This is the no-knead bread recipe I started with. It’s the jumping off point for all the other no-knead recipes I’ve since tried and experimented with, including honey whole wheat, seedy whole wheat, roasted garlic and rosemary, cinnamon raisin and several others.
So often, when we look at what’s in our food, there is a long list of hard to pronounce ingredients. That was the motivation to start making my own bread. This recipe is four simple ingredients – water, flour, salt and yeast. I love how easy this recipe is. I mix everything up one night and bake it the next. I typically make one loaf a week. I probably shouldn’t eat so much bread but it’s hard to resist when it’s this good. My favorite way to enjoy it is pulling it straight out of the oven and eating it fresh with breakfast or with a soup for dinner.
No-Knead White Bread
Prep Time: 10 minutes + rest time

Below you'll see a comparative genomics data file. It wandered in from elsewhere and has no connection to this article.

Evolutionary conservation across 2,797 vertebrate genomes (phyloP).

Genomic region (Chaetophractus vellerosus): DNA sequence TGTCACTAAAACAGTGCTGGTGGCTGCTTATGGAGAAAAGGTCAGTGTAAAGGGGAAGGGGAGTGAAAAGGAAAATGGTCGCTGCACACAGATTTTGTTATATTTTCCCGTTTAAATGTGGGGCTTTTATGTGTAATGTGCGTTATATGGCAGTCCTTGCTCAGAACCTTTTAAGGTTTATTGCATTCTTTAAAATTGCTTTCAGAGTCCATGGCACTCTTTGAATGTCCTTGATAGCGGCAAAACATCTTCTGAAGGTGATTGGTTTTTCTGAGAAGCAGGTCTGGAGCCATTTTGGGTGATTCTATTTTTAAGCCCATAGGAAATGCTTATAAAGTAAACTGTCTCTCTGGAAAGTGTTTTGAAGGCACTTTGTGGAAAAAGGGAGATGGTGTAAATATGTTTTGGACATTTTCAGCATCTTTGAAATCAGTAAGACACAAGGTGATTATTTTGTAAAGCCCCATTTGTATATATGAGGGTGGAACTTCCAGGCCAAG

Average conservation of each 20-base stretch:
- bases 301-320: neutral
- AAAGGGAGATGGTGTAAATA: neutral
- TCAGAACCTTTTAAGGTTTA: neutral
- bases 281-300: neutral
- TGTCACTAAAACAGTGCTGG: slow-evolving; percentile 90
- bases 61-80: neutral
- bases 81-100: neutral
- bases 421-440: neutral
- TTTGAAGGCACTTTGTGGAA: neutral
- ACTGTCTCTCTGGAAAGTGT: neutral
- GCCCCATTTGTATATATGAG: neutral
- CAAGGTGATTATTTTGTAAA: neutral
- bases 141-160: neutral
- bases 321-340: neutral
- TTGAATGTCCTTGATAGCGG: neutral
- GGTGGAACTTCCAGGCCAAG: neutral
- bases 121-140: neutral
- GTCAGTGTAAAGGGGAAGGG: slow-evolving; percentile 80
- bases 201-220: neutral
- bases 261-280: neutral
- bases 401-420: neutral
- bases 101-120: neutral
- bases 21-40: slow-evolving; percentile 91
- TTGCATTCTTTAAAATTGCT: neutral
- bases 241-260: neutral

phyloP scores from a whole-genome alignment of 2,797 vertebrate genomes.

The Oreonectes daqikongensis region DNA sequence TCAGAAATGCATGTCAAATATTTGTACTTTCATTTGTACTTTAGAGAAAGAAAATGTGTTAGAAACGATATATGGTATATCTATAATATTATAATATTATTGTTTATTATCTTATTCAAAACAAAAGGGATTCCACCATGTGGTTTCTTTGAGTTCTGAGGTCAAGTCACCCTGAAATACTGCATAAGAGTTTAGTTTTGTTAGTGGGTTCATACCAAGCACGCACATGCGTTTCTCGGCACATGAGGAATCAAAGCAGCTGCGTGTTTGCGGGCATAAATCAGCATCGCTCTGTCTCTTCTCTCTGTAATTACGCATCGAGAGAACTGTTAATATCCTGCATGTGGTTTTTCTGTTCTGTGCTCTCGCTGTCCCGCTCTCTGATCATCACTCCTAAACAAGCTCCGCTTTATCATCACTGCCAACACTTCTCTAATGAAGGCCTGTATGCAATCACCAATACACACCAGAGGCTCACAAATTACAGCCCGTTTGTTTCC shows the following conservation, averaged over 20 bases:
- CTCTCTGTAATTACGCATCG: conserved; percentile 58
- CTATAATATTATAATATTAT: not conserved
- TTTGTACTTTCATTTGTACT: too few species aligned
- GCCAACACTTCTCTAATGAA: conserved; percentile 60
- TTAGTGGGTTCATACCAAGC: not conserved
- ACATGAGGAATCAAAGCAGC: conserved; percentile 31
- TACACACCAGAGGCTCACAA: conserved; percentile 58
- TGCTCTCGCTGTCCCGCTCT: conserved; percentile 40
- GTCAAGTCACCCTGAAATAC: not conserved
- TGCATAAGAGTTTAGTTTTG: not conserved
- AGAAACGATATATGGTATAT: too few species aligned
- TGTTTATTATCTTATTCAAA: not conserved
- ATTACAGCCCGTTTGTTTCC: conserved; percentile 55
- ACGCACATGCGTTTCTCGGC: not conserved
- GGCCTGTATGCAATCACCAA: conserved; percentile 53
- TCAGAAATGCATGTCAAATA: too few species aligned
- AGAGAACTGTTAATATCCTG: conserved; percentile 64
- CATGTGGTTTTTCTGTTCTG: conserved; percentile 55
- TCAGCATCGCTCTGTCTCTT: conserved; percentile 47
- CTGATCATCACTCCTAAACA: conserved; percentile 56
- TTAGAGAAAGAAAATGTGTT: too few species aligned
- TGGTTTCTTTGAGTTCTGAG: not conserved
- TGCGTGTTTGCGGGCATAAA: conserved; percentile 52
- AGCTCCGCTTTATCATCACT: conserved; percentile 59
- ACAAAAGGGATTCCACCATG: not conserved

Cook Time: 45 minutes
Yields: 1 loaf
4 cups all-purpose white flour
2 teaspoons salt
1 teaspoon dry active yeast
2 cups luke warm water
In a large bowl, mix flour, salt and yeast together. Pour water into the bowl. Using a spatula or wooden spoon, mix until it is all incorporated. The dough should be sticky with no visible dry spots or flour. Cover the bowl with plastic wrap and let it sit on your counter for 12 to 18 hours. If it sits a little longer it’s not a big deal.
After your dough has risen, place your cast iron pot into a cold oven. Preheat the oven and the cast iron pot to 450°F. Preheating the pot ensures that the bread will not stick and will create a nice crust on the bottom.
While the pot and oven are preheating, flour your work surface and hands. With your floured hands, gently remove the dough from the bowl and roughly shape it into a ball. Remove the pot from oven and place the ball of dough into it. Put the lid on the pot and place it back in the oven.
Bake for 30 minutes with the lid on, after which, remove the lid and bake for another 15 minutes until golden brown. When the bread is done, remove it from the pot and allow it to cool on a wire rack. Allow the bread to full cool before placing it into a container.